Hoffman-Censits noted that up-staging remains a common problem in the diagnosis of bladder cancer. This is particularly evident among patients with upper-tract urothelial cancer (UTUC). “[High-grade] tumors in the upper-tract that are in ureter or in the renal pelvis are excessively difficult to biopsy and the stage,” she said. “The expectation that you would get the same staging as you would in MIBC is not there, it is uncommon that a [bit] of muscle would come out of one of those biopsies.”
In the preoperative setting, approximately 58% of patients may be eligible for cisplatin-based chemotherapy, Hoffman-Censits noted. however, after nephroureterectomy and lymph-node resection, the eligible percentage drops to approximately 15%.1
Data from preoperative trials demonstrate the benefit of 4 cycles of neoadjuvant chemotherapy resulted in tumor downstaging and complete response rates for patients with high-grade clinically invasive UTUC. In a phase 2 trial ECOG-ACRIN 8141 NAC (NCT02412670), 29 patients with baseline creatinine clearance greater than 50 mL per minute were assigned to 4 neoadjuvant chemotherapy cycles of accelerated methotrexate, vinblastine, doxorubicin, and cisplatin.4
Eight percent of patients completed all planned treatments, 10.3% achieved ypT0N0 and 1 achieved ypT0Nx for a recorded pCR in 13.8% (90% CI, 4.9%-28.8%). Tumor downstaging to at least ypT1 was observed in 18 patients (62%).4
Outcomes were similar for patients treated with neoadjuvant gemcitabine and cisplatin in the phase 2 trial (NCT01261728). At the 2022 Genitourinary Cancers Symposium, final results were presented and showed that among 57 treated patients, the overall pCR was 19% with 63% of patients experiencing tumor downgrading.6 Further, investigators presented progression-free survival (PFS) and overall survival (OS) data for survivors that showed, when stratified by pathologic response those with tumors stage lower than stage ypT2N0 who had a complete or partial response had significantly higher PFS and OS outcomes (P < .001). The 2-year PFS rate for responders (n = 36) was 91% vs 52% for nonresponders (n = 21), and the 2-year OS rate was 100% vs 80%.
“The rate of pCR does correlate with PFS and OS, so this is important information as we are again considering whether or not patients would be eligible for additional treatment in the adjuvant setting,” Hoffman-Censits said.
Investigators of the phase 3 POUT trial (NCT01993979) evaluated adjuvant chemotherapy, a favored approach in Europe, among patients with UTUC after nephroureterectomy. Patients with disease staged as either pT2-T4 pN0-N3 M0 or pTany N1-3 M0 were randomly assigned surveillance (n = 129) or four 21-day cycles of adjuvant chemotherapy, which was either cisplatin or carboplatin (n = 132).5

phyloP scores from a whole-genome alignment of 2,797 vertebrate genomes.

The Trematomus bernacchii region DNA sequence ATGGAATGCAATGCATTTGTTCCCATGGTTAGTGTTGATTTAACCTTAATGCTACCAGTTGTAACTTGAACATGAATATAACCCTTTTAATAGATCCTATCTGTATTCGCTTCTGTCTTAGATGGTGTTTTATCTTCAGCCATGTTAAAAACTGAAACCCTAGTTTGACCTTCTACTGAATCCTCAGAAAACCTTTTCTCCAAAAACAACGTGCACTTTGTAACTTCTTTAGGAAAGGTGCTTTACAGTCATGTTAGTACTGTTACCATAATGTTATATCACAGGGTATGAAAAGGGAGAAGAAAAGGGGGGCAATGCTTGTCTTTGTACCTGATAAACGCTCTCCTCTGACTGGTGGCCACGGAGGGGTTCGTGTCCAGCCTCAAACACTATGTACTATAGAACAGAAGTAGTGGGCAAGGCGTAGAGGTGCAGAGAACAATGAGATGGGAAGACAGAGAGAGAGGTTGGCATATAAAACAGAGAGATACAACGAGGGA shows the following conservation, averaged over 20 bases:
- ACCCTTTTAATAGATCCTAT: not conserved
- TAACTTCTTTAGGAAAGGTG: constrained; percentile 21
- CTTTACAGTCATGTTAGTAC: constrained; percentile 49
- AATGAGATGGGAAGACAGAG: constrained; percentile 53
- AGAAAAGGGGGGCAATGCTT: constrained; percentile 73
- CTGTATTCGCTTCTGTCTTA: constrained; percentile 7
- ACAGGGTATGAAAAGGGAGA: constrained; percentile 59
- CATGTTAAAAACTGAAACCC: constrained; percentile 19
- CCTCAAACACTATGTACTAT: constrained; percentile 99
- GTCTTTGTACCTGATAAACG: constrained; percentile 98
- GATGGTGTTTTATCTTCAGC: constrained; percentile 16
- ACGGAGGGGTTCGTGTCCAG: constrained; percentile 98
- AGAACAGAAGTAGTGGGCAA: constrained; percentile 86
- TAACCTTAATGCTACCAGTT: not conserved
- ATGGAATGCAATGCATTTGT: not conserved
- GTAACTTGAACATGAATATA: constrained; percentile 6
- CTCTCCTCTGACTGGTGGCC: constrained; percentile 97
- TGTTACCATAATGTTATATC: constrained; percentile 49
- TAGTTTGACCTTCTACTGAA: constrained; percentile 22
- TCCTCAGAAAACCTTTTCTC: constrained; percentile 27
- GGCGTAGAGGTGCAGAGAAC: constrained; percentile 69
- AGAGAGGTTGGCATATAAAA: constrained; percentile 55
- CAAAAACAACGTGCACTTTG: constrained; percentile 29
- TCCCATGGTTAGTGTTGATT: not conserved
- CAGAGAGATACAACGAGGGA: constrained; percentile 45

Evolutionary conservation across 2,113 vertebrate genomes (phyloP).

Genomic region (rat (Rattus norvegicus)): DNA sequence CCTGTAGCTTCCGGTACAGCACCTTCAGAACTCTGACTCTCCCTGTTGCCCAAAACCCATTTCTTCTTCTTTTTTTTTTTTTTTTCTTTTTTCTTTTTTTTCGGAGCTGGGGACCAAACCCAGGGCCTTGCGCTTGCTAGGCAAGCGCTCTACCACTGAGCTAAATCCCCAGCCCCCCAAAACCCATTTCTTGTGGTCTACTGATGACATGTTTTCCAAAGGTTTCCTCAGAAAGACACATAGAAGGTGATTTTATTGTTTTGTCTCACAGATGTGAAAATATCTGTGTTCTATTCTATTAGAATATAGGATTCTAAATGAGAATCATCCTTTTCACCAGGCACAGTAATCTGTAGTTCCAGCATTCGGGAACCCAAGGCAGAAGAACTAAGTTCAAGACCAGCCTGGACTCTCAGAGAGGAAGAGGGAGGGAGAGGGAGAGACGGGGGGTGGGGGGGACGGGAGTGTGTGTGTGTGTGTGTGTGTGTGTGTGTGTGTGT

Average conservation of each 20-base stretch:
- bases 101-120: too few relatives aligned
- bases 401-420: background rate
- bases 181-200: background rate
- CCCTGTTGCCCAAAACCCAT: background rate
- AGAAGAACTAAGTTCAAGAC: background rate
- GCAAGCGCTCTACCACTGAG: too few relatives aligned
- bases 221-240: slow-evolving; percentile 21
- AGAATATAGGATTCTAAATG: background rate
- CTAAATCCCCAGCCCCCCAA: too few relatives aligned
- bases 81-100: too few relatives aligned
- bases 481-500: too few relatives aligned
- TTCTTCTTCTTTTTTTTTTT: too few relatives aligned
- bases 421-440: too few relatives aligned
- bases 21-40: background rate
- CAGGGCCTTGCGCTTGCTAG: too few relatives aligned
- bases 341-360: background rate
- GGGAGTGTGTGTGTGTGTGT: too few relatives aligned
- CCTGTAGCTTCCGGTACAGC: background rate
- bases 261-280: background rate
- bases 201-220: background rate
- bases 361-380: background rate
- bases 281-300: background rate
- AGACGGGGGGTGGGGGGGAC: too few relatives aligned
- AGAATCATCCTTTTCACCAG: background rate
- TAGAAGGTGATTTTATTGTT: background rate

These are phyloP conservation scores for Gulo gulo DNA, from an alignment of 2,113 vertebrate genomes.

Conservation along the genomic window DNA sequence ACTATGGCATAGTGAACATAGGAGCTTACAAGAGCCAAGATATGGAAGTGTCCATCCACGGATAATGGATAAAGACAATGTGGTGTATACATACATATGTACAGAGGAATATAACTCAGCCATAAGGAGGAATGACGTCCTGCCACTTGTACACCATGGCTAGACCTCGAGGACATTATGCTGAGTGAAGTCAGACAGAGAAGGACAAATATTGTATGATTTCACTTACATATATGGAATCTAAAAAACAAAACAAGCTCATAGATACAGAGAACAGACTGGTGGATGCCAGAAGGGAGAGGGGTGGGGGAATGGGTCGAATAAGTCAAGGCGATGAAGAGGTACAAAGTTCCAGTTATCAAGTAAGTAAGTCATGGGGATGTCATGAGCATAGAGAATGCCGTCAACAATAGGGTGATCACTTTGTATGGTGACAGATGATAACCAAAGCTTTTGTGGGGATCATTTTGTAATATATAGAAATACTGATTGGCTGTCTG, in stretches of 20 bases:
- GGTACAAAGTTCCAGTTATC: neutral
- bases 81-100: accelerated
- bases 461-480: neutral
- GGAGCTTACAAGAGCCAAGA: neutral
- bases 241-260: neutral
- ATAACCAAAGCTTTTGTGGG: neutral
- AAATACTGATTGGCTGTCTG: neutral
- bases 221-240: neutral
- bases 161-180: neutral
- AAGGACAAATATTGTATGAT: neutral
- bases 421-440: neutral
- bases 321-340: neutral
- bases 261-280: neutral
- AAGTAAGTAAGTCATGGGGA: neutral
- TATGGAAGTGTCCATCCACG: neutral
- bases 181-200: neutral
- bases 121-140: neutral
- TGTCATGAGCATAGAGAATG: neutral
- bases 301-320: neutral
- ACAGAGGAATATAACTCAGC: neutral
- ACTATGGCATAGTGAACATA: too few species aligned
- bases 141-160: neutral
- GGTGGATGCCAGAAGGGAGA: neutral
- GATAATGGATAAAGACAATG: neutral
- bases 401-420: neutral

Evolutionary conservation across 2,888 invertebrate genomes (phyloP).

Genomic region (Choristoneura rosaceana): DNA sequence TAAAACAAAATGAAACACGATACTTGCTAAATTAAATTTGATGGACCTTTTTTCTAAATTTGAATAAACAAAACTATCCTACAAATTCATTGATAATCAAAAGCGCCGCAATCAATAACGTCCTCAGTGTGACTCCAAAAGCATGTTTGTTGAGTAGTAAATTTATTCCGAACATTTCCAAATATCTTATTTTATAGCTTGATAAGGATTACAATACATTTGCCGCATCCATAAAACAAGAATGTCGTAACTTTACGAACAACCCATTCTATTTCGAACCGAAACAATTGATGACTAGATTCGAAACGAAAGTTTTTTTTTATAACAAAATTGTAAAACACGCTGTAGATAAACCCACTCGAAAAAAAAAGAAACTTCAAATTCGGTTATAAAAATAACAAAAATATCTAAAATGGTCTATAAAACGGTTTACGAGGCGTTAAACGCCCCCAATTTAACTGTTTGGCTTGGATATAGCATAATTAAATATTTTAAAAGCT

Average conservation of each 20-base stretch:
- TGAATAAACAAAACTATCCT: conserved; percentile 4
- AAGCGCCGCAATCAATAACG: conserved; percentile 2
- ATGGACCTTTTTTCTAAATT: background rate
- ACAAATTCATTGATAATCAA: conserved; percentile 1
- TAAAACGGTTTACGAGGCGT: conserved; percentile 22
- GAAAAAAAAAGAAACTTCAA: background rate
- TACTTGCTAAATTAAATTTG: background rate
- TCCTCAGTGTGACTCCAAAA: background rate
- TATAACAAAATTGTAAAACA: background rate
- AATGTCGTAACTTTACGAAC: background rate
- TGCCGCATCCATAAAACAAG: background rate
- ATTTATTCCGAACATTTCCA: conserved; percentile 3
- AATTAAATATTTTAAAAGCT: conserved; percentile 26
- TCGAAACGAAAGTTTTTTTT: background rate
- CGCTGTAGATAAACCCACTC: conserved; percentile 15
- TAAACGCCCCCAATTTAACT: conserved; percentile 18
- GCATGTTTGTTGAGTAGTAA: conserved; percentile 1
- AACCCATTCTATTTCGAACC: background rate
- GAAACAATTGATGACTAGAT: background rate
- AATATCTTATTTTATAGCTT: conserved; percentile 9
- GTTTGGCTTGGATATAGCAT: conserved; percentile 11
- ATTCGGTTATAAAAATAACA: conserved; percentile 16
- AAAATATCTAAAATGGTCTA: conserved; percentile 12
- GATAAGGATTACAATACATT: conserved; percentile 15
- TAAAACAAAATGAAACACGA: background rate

Results showed that adjuvant chemotherapy significantly improved disease-free survival (DFS) (HR, 0.45; 95% CI, 0.30-0.68; P = .0001) at a median follow-up of 30.3 months (range, 18.0-47.5). Three-year event-free estimates were 71% (95% CI, 61%-78%) and 46% (95% CI, 36%-56%) for chemotherapy and surveillance, respectively.
Noting these outcomes, Hoffman-Censits said that chemotherapy tolerance has an advantage in the neoadjuvant setting, but that these data were not powered for comparison.
In ECOG-ACRIN 8141 NAC (n = 30), 90% of patients completed 4 cycles of cisplatin and 80% completed 4 cycles. In the phase 2 trial of gemcitabine/cisplatin (n = 53), 96% of patients completed 3 cycles of treatment and 83% completed 4 cycles. In the data from POUT, among the 76 patients assigned to gemcitabine/cisplatin, 71 started treatment with 67% of patients completing 3 cycles and 59% completing 4 cycles. OF note, 13% switched from cisplatin to carboplatin on study.
“Just because the data do not necessarily support adjuvant therapy, there is still support to consider adjuvant therapy for these patients, so that should not be forgotten,” Hoffman-Censits concluded.
In MIBC, Hoffman-Censits noted that data from the phase 3 CheckMate 274 trial (NCT02632409), examined the role of checkpoint inhibitors in patients who received cisplatin in the neoadjuvant setting or were ineligible for cisplatin. Patients were randomly assigned 1:1 to nivolumab (n = 353) or placebo (n = 356) every 2 weeks for up to 1 year following radical cysectomy.7 Of note, 20% of patients in the trial had UTUC.
The percentage of patients who had DFS at 6 months was 74.9% (95% CI, 69.9%-79.2%) with nivolumab and 60.3% (95% CI, 54.9%-65.3%) with placebo. At 12 months, these rates were 62.8% (95% CI, 57.3%-67.8%) and 46.6% (95% CI, 41.1%-51.9%), respectively (HR, 0.70; 98.22% CI, 0.55-0.90; P < .001).
Among patients with a PD-L1 expression level of 1% or more, the percentage of patients who had DFS at 6 months was 74.5% (95% CI, 66.2%-81.1%) and 55.7% (95% CI, 46.8%-63.6%), respectively. At 12 months, these rates were 67.2% (95% CI, 58.4%-65.3%) and 45.9% (95% CI, 37.1%-54.2%), respectively (HR for disease recurrence or death, 0.55; 98.72% CI, 0.35-0.85; P < .001).
“Based on the intention-to-treat analysis, adjuvant nivolumab for selected patients who meet this high-risk criteria, is now guideline endorsed,” Hoffman-Cistis concluded.